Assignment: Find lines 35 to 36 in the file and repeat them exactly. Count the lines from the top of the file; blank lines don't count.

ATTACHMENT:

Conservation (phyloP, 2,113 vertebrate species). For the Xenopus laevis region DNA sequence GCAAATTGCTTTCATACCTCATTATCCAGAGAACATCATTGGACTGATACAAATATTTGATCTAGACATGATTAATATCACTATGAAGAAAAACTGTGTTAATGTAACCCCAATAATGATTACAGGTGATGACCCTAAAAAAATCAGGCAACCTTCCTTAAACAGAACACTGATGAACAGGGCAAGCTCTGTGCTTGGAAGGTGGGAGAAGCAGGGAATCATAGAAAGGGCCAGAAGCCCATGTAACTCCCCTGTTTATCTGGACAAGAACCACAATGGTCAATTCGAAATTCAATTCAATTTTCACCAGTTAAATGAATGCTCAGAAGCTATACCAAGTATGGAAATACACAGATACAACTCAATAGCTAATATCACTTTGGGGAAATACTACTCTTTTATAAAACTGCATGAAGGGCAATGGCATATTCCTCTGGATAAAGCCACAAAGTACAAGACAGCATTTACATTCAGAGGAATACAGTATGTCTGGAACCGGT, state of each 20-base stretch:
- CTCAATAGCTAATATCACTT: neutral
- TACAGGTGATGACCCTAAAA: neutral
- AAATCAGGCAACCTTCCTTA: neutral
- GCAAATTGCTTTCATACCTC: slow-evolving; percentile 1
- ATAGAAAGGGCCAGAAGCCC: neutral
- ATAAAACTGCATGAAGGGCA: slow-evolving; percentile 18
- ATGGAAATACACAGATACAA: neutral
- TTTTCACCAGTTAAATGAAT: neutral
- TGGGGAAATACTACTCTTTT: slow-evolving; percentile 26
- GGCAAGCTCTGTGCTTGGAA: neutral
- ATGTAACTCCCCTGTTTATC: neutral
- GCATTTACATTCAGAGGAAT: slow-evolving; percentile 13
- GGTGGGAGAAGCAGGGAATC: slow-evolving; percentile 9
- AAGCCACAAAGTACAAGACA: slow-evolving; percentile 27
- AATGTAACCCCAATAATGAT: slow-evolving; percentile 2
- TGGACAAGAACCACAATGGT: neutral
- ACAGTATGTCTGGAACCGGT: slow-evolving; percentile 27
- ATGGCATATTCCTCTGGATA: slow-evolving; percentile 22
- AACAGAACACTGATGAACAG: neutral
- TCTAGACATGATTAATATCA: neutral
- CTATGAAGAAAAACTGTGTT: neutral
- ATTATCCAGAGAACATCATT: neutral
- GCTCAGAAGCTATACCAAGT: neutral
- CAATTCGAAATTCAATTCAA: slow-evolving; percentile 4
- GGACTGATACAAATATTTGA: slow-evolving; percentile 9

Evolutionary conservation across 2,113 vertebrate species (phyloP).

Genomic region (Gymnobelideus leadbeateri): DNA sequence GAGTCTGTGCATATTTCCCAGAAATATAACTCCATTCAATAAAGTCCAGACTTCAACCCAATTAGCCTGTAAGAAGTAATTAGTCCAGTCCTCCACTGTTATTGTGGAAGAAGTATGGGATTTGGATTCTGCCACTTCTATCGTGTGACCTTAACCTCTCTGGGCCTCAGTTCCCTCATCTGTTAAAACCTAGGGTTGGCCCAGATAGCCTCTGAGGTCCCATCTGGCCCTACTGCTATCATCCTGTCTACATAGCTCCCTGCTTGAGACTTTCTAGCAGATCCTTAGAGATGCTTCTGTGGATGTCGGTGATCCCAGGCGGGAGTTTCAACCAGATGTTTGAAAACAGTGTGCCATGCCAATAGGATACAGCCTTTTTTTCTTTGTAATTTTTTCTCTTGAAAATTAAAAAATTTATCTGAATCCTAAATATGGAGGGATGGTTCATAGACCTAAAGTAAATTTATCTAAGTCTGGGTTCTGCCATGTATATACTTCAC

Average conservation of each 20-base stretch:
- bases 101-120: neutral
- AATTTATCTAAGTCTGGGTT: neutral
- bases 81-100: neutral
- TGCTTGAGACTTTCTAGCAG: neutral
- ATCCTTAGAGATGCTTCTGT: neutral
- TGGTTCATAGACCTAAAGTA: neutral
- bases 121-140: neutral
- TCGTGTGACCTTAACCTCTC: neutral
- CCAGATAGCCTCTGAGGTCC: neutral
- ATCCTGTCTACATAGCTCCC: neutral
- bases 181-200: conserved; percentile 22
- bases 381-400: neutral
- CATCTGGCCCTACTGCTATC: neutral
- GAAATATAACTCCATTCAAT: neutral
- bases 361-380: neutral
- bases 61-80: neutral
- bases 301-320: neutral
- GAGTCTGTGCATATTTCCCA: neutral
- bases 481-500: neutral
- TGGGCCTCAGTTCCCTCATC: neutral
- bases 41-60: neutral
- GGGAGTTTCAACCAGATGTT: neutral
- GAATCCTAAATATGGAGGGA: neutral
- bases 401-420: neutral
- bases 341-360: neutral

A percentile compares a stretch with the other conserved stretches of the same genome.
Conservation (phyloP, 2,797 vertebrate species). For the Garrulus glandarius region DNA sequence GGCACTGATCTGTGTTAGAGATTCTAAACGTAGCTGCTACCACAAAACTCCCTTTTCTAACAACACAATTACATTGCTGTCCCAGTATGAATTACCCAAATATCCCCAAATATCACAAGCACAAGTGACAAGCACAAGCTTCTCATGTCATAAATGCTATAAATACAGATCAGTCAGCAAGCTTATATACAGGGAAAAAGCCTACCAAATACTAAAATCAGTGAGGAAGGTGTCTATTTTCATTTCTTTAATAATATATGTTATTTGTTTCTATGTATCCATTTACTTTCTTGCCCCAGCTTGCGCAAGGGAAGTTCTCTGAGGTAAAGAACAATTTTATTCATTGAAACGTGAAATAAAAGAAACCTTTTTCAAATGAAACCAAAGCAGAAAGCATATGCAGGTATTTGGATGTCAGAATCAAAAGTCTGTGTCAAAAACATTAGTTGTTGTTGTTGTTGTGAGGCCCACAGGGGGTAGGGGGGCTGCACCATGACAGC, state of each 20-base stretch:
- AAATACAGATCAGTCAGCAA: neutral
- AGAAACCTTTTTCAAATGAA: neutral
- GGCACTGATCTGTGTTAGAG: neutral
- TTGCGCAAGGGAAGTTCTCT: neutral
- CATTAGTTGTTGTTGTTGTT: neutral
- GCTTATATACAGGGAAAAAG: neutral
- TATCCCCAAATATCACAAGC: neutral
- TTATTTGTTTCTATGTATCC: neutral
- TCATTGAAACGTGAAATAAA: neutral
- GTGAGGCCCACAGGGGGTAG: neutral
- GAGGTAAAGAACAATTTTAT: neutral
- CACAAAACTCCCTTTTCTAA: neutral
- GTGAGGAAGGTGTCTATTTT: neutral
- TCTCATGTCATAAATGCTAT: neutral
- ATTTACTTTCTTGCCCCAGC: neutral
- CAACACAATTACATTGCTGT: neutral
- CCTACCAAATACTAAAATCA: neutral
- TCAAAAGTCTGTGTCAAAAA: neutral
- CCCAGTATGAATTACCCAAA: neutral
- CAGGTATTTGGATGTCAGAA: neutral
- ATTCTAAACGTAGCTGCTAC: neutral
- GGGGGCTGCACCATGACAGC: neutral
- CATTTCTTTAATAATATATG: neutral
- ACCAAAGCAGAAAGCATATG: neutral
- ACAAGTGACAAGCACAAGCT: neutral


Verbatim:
- TGGTTCATAGACCTAAAGTA: neutral
- bases 121-140: neutral